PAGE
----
Short-term solutions

An MNC can take several other actions and plan for financial crises to survive, grow and raise funds. When a firm demonstrates that it has taken these measures, banks have a positive outlook, and investors are assured that their investment will grow. These are explained as follows.

Financial arrangements: Firms need funds to take care of operating expenses and pay wages and bills. Funds can be raised as loans from banks who would demand to see the financials, balance sheets, order books, and customer list. A firm with a strong balance sheet can obtain funds. A firm with a negative balance sheet will find few takers. In such cases, the MNF needs to reduce loss making units, remove redundant products, develop new products with sufficient potential, and develop a robust marketing channel, and increase sales. It may also be necessary to revamp the production, improve productivity and quality. Investments are needed for these activities, and the firm can draw up a business plan and present it to banks (Casey and O’Toole, 2014).

Financial risk management: One of the important activities is to identify various types of risk events that threaten the financial stability of the firm. Some of these risks are changing interest rates, fluctuating exchange rates, rise in material and product costs that can increase manufacturing costs, demands from banks to settle debts, fall in share value leading to loss of investor confidence, etc (Fink and Schüler, 2015).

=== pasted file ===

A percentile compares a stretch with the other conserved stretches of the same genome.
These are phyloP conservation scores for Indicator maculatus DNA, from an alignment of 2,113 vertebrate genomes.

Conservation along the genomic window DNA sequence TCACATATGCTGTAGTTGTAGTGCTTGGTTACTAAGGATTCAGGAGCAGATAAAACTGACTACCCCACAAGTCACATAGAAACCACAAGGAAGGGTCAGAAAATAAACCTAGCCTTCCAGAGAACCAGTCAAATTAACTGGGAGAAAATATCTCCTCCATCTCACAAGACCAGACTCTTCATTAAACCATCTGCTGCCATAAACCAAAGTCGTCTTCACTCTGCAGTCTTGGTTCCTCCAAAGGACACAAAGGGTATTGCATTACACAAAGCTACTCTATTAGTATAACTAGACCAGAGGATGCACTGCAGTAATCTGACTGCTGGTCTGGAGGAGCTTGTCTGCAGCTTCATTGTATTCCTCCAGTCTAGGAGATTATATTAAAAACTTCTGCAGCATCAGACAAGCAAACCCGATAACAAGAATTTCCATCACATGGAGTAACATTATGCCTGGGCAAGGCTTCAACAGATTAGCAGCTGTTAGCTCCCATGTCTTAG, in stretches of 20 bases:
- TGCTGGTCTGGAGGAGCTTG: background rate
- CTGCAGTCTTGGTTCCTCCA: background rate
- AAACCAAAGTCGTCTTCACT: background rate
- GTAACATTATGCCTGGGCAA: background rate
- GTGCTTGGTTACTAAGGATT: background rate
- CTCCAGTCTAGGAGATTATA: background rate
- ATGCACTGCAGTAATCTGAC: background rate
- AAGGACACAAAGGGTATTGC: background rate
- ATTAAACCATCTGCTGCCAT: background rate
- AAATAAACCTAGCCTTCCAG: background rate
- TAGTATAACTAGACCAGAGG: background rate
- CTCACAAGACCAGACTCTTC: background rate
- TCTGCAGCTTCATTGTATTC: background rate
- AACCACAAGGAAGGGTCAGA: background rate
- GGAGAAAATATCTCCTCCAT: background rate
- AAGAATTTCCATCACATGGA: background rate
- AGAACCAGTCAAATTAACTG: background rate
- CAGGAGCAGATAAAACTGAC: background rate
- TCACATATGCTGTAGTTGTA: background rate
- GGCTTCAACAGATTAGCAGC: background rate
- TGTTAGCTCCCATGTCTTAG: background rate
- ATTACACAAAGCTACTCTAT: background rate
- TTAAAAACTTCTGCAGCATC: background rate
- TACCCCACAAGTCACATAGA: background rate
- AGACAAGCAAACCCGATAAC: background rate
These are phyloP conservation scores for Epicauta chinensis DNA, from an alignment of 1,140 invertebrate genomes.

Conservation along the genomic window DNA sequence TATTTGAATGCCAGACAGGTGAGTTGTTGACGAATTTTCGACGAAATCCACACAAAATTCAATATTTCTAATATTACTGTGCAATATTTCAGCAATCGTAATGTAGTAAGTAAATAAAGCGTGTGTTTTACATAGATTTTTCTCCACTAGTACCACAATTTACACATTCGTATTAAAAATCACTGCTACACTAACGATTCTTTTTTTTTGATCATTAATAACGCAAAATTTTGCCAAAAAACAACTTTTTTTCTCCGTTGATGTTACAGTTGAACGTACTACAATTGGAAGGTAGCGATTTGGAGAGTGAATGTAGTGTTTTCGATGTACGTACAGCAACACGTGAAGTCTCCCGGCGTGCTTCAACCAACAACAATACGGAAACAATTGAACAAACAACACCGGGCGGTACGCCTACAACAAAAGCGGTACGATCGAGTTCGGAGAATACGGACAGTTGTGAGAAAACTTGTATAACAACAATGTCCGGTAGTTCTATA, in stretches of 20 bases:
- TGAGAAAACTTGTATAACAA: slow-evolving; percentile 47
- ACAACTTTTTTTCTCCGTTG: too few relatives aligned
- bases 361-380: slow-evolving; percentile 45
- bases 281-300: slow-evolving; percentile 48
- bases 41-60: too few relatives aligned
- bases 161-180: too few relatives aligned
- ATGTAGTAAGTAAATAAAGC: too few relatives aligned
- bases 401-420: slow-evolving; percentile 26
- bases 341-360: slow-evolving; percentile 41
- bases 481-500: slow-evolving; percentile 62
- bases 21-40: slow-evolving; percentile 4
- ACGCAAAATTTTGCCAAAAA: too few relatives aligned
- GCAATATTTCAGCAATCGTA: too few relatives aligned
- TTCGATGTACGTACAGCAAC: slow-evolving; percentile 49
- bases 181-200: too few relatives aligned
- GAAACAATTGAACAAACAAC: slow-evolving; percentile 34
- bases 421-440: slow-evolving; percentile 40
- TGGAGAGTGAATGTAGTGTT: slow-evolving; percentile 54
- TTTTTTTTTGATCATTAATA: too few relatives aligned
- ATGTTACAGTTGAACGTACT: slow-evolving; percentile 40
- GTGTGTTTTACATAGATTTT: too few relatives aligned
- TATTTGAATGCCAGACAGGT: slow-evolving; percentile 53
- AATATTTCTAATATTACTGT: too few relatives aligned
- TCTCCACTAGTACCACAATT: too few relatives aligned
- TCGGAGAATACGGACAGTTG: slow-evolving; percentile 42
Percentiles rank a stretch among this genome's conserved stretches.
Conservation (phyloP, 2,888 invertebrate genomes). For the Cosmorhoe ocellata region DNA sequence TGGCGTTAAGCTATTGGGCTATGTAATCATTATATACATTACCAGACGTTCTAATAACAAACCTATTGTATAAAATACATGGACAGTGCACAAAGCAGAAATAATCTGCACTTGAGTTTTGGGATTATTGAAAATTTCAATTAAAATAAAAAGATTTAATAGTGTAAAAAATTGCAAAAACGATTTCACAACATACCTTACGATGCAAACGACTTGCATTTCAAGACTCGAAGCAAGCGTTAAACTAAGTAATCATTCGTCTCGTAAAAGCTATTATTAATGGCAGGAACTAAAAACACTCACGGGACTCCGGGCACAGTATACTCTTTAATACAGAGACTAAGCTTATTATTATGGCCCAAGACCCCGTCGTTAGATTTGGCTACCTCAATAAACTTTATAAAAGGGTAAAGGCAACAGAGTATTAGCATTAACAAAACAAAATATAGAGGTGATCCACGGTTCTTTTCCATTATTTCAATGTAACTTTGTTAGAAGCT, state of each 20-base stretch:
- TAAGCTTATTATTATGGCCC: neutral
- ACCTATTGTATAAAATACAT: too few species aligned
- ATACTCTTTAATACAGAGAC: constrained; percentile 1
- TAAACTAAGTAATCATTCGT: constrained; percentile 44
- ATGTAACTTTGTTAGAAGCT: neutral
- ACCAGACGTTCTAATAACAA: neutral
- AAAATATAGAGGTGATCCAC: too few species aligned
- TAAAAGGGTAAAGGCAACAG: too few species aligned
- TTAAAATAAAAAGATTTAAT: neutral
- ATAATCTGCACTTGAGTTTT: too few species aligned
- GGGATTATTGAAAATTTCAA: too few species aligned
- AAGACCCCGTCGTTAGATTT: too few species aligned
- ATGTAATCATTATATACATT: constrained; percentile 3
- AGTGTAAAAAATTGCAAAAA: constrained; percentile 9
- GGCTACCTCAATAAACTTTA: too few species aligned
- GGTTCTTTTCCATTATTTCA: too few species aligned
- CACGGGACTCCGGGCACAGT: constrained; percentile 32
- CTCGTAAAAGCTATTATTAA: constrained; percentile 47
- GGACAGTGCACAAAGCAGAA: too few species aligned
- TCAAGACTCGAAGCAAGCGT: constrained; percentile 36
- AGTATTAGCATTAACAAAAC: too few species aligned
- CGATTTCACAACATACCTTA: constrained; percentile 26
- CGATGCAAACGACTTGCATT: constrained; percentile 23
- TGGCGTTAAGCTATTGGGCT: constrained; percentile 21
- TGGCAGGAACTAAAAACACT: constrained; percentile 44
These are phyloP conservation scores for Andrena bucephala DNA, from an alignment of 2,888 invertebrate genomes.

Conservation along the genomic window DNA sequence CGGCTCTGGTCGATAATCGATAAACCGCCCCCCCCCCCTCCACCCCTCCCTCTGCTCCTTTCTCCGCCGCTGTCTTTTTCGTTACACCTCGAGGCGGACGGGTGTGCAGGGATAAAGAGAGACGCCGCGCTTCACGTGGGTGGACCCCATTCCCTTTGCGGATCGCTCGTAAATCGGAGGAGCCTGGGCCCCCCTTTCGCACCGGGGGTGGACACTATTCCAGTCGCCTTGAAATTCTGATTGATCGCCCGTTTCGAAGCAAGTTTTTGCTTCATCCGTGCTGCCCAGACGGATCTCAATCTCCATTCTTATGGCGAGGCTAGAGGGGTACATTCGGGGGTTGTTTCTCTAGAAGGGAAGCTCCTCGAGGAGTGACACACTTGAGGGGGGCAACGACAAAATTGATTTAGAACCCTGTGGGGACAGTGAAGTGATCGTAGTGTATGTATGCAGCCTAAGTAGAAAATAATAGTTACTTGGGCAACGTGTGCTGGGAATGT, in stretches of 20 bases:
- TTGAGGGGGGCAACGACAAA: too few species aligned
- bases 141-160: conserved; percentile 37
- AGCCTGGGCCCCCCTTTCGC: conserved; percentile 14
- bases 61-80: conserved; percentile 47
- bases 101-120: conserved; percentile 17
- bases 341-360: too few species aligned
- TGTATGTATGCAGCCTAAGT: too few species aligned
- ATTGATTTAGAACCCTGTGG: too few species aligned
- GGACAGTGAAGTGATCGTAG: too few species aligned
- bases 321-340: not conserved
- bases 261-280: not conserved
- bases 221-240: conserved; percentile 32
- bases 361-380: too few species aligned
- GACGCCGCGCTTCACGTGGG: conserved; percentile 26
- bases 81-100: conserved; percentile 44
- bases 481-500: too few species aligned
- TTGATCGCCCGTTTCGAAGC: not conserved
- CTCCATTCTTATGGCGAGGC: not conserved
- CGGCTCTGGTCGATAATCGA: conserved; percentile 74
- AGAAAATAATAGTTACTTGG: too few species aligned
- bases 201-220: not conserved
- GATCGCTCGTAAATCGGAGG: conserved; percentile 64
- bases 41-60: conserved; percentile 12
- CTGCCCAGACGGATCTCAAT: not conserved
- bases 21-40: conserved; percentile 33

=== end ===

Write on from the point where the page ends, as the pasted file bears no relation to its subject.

Currency variation: Many MNFs, especially those dealing with emerging economies, face problems due to currency and exchange fluctuations. The USD rises and falls by 10-12%, and this can impact remittances and the supply chain partners. A study must be taken to understand the components of the supply chain, and elements that gain or lose from currency fluctuation. The process of currency futures has its own risks, and it must be covered by understanding the market trends, demand and supply, and economic conditions (Schwaab, Koopman and Lucas, 2017).

Financial reconstruction: Financial reconstruction is rather drastic, but necessary for a firm that faces problems. The process can involve splitting a firm into different entities, selling off or closing down toxic assets, selling off other assets, laying off workers, and several other actions, which help the firm to recover. Financial reconstruction is an extreme measure taken up when the firm is on the way to insolvency, and it can involve consultation with the government, investors, workers unions, and banking agencies. When the firm is restructured, it acquires a new identity, with expectations that the same problems will not be repeated (Ausgabe, 2016).